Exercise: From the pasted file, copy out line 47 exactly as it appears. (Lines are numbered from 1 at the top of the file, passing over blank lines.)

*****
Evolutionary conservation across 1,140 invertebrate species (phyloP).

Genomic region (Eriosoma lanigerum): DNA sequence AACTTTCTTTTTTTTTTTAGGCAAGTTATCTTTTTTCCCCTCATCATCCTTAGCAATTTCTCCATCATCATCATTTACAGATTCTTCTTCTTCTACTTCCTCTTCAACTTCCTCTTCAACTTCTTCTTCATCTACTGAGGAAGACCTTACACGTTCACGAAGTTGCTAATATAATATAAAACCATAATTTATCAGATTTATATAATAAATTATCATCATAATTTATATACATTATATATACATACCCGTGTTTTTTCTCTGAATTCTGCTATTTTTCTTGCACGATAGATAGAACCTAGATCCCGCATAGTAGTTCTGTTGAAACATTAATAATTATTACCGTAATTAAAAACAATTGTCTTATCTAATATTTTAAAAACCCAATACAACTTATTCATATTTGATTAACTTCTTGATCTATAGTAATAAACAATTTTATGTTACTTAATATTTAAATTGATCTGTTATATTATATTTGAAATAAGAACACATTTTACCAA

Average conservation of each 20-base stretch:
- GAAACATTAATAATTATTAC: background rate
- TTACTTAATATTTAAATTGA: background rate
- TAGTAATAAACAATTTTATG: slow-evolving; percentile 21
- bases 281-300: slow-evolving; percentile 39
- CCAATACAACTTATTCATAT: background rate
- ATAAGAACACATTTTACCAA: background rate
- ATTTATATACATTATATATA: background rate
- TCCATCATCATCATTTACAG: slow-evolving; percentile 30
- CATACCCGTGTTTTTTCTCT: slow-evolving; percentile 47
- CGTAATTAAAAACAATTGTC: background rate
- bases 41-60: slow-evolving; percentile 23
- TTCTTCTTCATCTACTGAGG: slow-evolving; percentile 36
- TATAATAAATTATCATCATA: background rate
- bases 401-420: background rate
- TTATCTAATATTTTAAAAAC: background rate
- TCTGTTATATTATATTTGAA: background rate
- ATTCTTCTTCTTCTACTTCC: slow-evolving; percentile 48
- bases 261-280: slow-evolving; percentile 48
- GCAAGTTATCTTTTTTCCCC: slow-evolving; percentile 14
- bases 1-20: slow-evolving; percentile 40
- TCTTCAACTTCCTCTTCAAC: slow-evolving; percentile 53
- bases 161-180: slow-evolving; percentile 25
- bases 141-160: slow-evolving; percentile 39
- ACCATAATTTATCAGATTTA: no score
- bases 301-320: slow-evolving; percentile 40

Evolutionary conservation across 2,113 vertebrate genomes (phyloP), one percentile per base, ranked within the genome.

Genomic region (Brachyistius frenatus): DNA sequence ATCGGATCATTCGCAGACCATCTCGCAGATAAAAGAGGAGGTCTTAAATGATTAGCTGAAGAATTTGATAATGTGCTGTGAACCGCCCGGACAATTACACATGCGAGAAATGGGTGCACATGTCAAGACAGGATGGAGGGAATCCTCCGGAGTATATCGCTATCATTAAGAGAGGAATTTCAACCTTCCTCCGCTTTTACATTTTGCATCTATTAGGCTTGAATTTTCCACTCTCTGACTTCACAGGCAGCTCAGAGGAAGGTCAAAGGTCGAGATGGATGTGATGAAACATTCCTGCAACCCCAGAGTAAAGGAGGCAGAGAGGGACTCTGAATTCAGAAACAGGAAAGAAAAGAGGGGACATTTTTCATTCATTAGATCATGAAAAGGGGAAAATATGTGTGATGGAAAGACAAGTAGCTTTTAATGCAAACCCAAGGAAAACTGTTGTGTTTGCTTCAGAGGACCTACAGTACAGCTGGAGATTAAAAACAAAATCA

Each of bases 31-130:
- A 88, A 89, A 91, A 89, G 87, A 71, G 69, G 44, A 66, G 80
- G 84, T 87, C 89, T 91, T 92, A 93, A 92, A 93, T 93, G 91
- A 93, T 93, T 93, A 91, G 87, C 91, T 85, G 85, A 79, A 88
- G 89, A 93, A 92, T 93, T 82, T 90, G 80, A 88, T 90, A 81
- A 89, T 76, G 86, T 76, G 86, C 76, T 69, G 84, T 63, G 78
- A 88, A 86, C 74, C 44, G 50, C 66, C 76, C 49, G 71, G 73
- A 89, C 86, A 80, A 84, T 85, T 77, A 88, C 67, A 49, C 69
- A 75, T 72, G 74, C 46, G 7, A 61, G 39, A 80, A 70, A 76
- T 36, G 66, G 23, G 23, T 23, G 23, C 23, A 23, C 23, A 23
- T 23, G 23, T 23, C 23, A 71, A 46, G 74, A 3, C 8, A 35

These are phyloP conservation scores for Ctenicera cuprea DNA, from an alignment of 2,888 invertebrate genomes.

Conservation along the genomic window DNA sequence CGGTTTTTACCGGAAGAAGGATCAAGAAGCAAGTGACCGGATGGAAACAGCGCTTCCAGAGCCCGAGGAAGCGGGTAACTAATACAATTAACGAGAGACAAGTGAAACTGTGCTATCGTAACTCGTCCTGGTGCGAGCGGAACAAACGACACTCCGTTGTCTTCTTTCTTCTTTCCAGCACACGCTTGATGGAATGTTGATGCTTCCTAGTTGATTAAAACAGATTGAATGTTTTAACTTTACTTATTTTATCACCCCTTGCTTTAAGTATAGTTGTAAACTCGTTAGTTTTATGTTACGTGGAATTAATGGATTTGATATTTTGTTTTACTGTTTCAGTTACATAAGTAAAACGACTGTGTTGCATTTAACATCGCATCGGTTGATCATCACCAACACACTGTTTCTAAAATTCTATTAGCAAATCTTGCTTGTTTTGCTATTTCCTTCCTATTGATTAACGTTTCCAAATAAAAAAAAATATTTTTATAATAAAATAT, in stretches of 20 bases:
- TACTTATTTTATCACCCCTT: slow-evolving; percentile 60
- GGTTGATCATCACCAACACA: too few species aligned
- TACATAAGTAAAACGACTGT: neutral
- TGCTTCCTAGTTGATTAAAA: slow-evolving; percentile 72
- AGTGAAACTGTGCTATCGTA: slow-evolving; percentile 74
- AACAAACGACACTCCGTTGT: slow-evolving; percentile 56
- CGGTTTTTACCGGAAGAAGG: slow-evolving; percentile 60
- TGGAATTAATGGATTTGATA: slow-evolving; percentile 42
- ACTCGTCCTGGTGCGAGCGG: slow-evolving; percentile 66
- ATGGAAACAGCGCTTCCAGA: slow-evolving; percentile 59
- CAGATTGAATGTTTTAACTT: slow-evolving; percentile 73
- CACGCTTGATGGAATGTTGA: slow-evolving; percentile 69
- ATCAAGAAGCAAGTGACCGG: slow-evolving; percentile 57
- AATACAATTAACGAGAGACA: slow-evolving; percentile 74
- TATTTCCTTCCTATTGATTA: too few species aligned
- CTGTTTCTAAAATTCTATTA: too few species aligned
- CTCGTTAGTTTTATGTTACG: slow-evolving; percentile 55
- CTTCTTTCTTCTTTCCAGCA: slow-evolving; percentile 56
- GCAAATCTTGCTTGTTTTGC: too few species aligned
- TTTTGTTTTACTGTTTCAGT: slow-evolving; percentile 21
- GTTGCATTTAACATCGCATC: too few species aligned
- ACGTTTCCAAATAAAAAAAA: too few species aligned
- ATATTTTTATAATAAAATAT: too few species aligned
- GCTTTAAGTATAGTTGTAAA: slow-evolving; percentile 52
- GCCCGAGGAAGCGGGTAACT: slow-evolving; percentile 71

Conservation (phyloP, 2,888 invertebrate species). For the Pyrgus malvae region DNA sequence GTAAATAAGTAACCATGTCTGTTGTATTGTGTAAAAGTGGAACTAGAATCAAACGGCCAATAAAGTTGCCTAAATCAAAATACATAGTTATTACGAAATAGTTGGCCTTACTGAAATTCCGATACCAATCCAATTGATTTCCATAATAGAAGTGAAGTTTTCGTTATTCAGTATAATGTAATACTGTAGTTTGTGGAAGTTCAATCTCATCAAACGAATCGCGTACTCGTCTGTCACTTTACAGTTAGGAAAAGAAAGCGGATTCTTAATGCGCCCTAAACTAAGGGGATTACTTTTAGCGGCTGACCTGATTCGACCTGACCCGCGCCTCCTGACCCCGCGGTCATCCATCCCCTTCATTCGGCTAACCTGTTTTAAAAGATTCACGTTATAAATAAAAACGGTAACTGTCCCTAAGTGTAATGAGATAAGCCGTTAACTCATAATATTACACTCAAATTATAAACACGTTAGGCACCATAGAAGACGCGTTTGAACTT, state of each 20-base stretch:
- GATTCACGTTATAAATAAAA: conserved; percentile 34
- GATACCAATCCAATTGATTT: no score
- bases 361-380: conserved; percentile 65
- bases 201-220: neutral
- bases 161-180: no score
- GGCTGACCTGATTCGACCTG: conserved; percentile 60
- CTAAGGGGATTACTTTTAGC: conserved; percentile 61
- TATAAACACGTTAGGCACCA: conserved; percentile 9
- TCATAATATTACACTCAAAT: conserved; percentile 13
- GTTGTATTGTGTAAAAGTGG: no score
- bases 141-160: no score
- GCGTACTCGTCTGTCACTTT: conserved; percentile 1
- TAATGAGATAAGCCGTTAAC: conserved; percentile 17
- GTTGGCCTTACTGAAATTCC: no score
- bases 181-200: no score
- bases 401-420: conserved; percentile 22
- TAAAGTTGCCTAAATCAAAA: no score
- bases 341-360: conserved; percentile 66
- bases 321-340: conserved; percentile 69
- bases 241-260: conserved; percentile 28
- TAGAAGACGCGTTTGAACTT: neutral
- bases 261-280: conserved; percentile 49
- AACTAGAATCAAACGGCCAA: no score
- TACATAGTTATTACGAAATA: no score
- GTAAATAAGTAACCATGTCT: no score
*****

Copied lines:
- TGCTTCCTAGTTGATTAAAA: slow-evolving; percentile 72